I have multiple IR devices controlled by my Raspberry Pi:

  1. LED strip
  2. HDMI input switcher

I used irrecord/mode2 to build a config file and both devices respond properly to the raw codes I found. However, the LED strip also responds to the codes related to the HDMI switcher. Like, the strip will turn off if I send the code corresponding to the "1" button for the HDMI switch, it will turn red for the "2" button and blue for "3". It even responds to the original switcher's remote control, so I don't think there's a problem with the codes I'm sending from the Pi. I also tried messing with the sending frequency for the switch on the Pi by changing it to 36, 38, 40 and 42 KHz. In all cases both the LED strip and HDMI switch will respond. Use anything outside that range and the switch won't respond anymore.

The other way around (using the LED remote on the HDMI switcher) doesn't trigger anything though.

My questions:

  1. I always thought IR codes were unique to a particular (type of) receiver, so how come the strip responds to codes it shouldn't really respond to? There doesn't seem to be an overlap in the IR codes either. I'll add an example at the end but I'm not sure if that's actually within the scope of this subsite.
  2. Shouldn't every device be sort of "locked" to a certain frequency too? I can understand if something responds to signals sent at 35.9 KHz while it's using 36 KHz itself due to tolerance, but 36k vs 42k seems like a pretty big jump.
  3. Is there any way to make the LED receiver ignore things meant for the HDMI switcher?

If it matters in any way: the IR LED I'm using to send signals from the Pi is a 5mm Vishay TSAL7400 940nm, combined with a transistor.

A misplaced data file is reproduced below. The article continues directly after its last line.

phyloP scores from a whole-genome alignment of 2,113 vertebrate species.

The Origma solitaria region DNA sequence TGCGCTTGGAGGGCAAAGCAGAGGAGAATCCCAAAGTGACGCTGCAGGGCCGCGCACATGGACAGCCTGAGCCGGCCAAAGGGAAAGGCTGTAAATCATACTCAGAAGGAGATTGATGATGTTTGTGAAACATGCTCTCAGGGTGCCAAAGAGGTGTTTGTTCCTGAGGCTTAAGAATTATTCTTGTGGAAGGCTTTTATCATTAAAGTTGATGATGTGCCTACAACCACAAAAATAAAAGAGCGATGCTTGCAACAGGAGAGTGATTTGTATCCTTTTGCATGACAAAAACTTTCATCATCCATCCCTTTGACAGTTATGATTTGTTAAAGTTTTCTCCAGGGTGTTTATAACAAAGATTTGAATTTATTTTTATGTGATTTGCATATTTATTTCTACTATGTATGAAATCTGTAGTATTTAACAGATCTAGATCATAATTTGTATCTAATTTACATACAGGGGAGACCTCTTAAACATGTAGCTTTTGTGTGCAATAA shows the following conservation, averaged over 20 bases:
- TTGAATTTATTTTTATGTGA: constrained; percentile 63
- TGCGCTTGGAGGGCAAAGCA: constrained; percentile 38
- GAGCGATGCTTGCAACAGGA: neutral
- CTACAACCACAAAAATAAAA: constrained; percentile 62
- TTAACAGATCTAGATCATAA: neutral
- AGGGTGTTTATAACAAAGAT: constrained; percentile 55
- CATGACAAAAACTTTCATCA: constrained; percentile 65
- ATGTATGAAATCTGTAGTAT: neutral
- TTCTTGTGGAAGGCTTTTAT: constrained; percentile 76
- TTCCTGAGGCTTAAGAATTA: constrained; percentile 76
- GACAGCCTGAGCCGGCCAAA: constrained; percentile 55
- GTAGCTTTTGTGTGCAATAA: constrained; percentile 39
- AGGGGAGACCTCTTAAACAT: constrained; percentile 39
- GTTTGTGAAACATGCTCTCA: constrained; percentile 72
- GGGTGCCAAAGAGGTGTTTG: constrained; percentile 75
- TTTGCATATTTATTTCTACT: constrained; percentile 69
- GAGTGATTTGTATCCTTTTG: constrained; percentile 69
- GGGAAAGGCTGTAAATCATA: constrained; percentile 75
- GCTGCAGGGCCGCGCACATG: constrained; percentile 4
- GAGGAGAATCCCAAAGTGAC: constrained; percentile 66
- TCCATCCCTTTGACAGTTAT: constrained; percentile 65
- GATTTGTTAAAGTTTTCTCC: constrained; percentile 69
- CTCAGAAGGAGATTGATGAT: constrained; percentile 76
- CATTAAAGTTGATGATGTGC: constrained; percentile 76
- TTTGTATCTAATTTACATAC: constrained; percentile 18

Raw codes:

HDMI button 1

9339     4509      631      547      633      548
 632      544      649      537      633      542
 632      548      633      548      632     1634
 637     1638      634     1652      628     1638
 625     1633      636     1637      640     1647
 619     1638      632      549      633      548
 635     1635      631      548      633      549
 641      536      636      544      637      545
 639      540      636     1635      636      545
 636     1633      649     1628      636     1639
 627     1633      638     1636      635     1650

LED strip poweroff button

9032    4435     617     511     613     515
 612     515     613     519     609     511
 614     514     613     515     615     513
 614    1616     614    1622     603    1613
 618    1608     618     510     617    1614
 617    1609     617    1615     618     504
 619    1611     618     511     616     507
 618     510     620     522     603     511
 618     510     630    1596     617     511
 617    1609     620    1611     617    1609
 616    1614     617    1609     618    1608
  • 1
    \$\begingroup\$ IR codes are not unique between devices, and neither is frequencies. If that were the case, there would have to be some controlling agency that issued frequencies (that they would soon run out of). It's possible you found a device that simply has/responds to IR signals that are "fuzzy". \$\endgroup\$
    – Ron Beyer
    Oct 30, 2019 at 19:16
  • \$\begingroup\$ IR Codes are in some way unique to a device however it will use a protocol to send/receive these codes. Most simple and frequently used is the NEC protocol. When checking first the received portocol and than the value, it is possible to filter errors. \$\endgroup\$